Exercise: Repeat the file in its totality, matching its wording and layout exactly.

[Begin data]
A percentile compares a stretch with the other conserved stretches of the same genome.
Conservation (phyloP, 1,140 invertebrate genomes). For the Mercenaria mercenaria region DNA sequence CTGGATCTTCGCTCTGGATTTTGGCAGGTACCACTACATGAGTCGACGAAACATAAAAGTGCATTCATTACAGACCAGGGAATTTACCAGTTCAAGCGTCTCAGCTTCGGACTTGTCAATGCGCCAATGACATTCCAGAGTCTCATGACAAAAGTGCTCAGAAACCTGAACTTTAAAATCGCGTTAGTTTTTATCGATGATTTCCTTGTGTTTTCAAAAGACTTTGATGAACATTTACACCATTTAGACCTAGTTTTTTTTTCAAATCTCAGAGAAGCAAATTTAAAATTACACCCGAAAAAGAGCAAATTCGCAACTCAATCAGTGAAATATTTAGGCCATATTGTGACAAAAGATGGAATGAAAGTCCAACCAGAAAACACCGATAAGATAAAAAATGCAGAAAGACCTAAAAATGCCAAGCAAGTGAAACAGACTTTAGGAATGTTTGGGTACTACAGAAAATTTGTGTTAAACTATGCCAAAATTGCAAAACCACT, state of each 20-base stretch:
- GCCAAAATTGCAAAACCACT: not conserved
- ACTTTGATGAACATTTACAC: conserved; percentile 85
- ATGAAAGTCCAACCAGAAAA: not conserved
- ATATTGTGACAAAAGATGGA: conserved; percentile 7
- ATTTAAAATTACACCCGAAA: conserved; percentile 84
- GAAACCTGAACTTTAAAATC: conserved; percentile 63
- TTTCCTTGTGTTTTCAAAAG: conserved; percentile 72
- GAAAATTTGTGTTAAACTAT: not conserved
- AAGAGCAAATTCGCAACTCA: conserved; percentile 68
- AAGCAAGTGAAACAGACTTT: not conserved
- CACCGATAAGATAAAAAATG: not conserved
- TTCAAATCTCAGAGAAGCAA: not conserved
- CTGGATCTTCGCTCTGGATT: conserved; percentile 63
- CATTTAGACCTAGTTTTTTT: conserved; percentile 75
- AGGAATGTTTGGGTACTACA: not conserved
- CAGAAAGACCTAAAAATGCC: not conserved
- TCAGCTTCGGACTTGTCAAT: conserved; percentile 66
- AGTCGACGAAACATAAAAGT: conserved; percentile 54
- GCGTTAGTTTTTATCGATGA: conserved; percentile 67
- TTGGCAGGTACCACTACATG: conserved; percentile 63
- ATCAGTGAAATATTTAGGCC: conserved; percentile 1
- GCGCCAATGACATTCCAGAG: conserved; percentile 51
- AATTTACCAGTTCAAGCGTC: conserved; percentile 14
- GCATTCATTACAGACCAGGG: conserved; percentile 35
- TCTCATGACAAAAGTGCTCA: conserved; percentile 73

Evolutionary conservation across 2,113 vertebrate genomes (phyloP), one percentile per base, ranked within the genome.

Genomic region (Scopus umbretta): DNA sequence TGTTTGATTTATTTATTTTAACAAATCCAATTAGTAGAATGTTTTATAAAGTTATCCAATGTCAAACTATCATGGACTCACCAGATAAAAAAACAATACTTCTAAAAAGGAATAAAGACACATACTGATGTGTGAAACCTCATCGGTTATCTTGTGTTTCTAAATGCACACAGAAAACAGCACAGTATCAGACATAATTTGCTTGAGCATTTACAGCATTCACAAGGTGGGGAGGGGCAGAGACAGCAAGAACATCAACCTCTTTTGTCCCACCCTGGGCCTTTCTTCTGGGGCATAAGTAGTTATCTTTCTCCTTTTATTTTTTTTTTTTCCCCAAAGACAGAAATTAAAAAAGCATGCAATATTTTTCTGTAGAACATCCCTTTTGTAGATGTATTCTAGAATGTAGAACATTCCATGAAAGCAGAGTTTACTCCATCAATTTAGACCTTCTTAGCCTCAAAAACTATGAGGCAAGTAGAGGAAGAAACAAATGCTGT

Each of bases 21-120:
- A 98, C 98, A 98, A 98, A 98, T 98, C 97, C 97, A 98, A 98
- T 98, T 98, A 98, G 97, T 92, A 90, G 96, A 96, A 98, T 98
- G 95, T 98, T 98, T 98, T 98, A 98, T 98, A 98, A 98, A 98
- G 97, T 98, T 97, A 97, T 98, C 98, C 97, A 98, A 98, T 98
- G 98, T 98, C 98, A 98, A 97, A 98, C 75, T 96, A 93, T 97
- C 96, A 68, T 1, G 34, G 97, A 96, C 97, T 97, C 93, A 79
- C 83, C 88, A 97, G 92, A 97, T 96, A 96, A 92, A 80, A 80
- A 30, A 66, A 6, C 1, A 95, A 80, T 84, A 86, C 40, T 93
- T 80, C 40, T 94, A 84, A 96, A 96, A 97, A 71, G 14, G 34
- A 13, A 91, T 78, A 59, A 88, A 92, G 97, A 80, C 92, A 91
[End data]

A percentile compares a stretch with the other conserved stretches of the same genome.
Conservation (phyloP, 1,140 invertebrate genomes). For the Mercenaria mercenaria region DNA sequence CTGGATCTTCGCTCTGGATTTTGGCAGGTACCACTACATGAGTCGACGAAACATAAAAGTGCATTCATTACAGACCAGGGAATTTACCAGTTCAAGCGTCTCAGCTTCGGACTTGTCAATGCGCCAATGACATTCCAGAGTCTCATGACAAAAGTGCTCAGAAACCTGAACTTTAAAATCGCGTTAGTTTTTATCGATGATTTCCTTGTGTTTTCAAAAGACTTTGATGAACATTTACACCATTTAGACCTAGTTTTTTTTTCAAATCTCAGAGAAGCAAATTTAAAATTACACCCGAAAAAGAGCAAATTCGCAACTCAATCAGTGAAATATTTAGGCCATATTGTGACAAAAGATGGAATGAAAGTCCAACCAGAAAACACCGATAAGATAAAAAATGCAGAAAGACCTAAAAATGCCAAGCAAGTGAAACAGACTTTAGGAATGTTTGGGTACTACAGAAAATTTGTGTTAAACTATGCCAAAATTGCAAAACCACT, state of each 20-base stretch:
- GCCAAAATTGCAAAACCACT: not conserved
- ACTTTGATGAACATTTACAC: conserved; percentile 85
- ATGAAAGTCCAACCAGAAAA: not conserved
- ATATTGTGACAAAAGATGGA: conserved; percentile 7
- ATTTAAAATTACACCCGAAA: conserved; percentile 84
- GAAACCTGAACTTTAAAATC: conserved; percentile 63
- TTTCCTTGTGTTTTCAAAAG: conserved; percentile 72
- GAAAATTTGTGTTAAACTAT: not conserved
- AAGAGCAAATTCGCAACTCA: conserved; percentile 68
- AAGCAAGTGAAACAGACTTT: not conserved
- CACCGATAAGATAAAAAATG: not conserved
- TTCAAATCTCAGAGAAGCAA: not conserved
- CTGGATCTTCGCTCTGGATT: conserved; percentile 63
- CATTTAGACCTAGTTTTTTT: conserved; percentile 75
- AGGAATGTTTGGGTACTACA: not conserved
- CAGAAAGACCTAAAAATGCC: not conserved
- TCAGCTTCGGACTTGTCAAT: conserved; percentile 66
- AGTCGACGAAACATAAAAGT: conserved; percentile 54
- GCGTTAGTTTTTATCGATGA: conserved; percentile 67
- TTGGCAGGTACCACTACATG: conserved; percentile 63
- ATCAGTGAAATATTTAGGCC: conserved; percentile 1
- GCGCCAATGACATTCCAGAG: conserved; percentile 51
- AATTTACCAGTTCAAGCGTC: conserved; percentile 14
- GCATTCATTACAGACCAGGG: conserved; percentile 35
- TCTCATGACAAAAGTGCTCA: conserved; percentile 73

Evolutionary conservation across 2,113 vertebrate genomes (phyloP), one percentile per base, ranked within the genome.

Genomic region (Scopus umbretta): DNA sequence TGTTTGATTTATTTATTTTAACAAATCCAATTAGTAGAATGTTTTATAAAGTTATCCAATGTCAAACTATCATGGACTCACCAGATAAAAAAACAATACTTCTAAAAAGGAATAAAGACACATACTGATGTGTGAAACCTCATCGGTTATCTTGTGTTTCTAAATGCACACAGAAAACAGCACAGTATCAGACATAATTTGCTTGAGCATTTACAGCATTCACAAGGTGGGGAGGGGCAGAGACAGCAAGAACATCAACCTCTTTTGTCCCACCCTGGGCCTTTCTTCTGGGGCATAAGTAGTTATCTTTCTCCTTTTATTTTTTTTTTTTCCCCAAAGACAGAAATTAAAAAAGCATGCAATATTTTTCTGTAGAACATCCCTTTTGTAGATGTATTCTAGAATGTAGAACATTCCATGAAAGCAGAGTTTACTCCATCAATTTAGACCTTCTTAGCCTCAAAAACTATGAGGCAAGTAGAGGAAGAAACAAATGCTGT

Each of bases 21-120:
- A 98, C 98, A 98, A 98, A 98, T 98, C 97, C 97, A 98, A 98
- T 98, T 98, A 98, G 97, T 92, A 90, G 96, A 96, A 98, T 98
- G 95, T 98, T 98, T 98, T 98, A 98, T 98, A 98, A 98, A 98
- G 97, T 98, T 97, A 97, T 98, C 98, C 97, A 98, A 98, T 98
- G 98, T 98, C 98, A 98, A 97, A 98, C 75, T 96, A 93, T 97
- C 96, A 68, T 1, G 34, G 97, A 96, C 97, T 97, C 93, A 79
- C 83, C 88, A 97, G 92, A 97, T 96, A 96, A 92, A 80, A 80
- A 30, A 66, A 6, C 1, A 95, A 80, T 84, A 86, C 40, T 93
- T 80, C 40, T 94, A 84, A 96, A 96, A 97, A 71, G 14, G 34
- A 13, A 91, T 78, A 59, A 88, A 92, G 97, A 80, C 92, A 91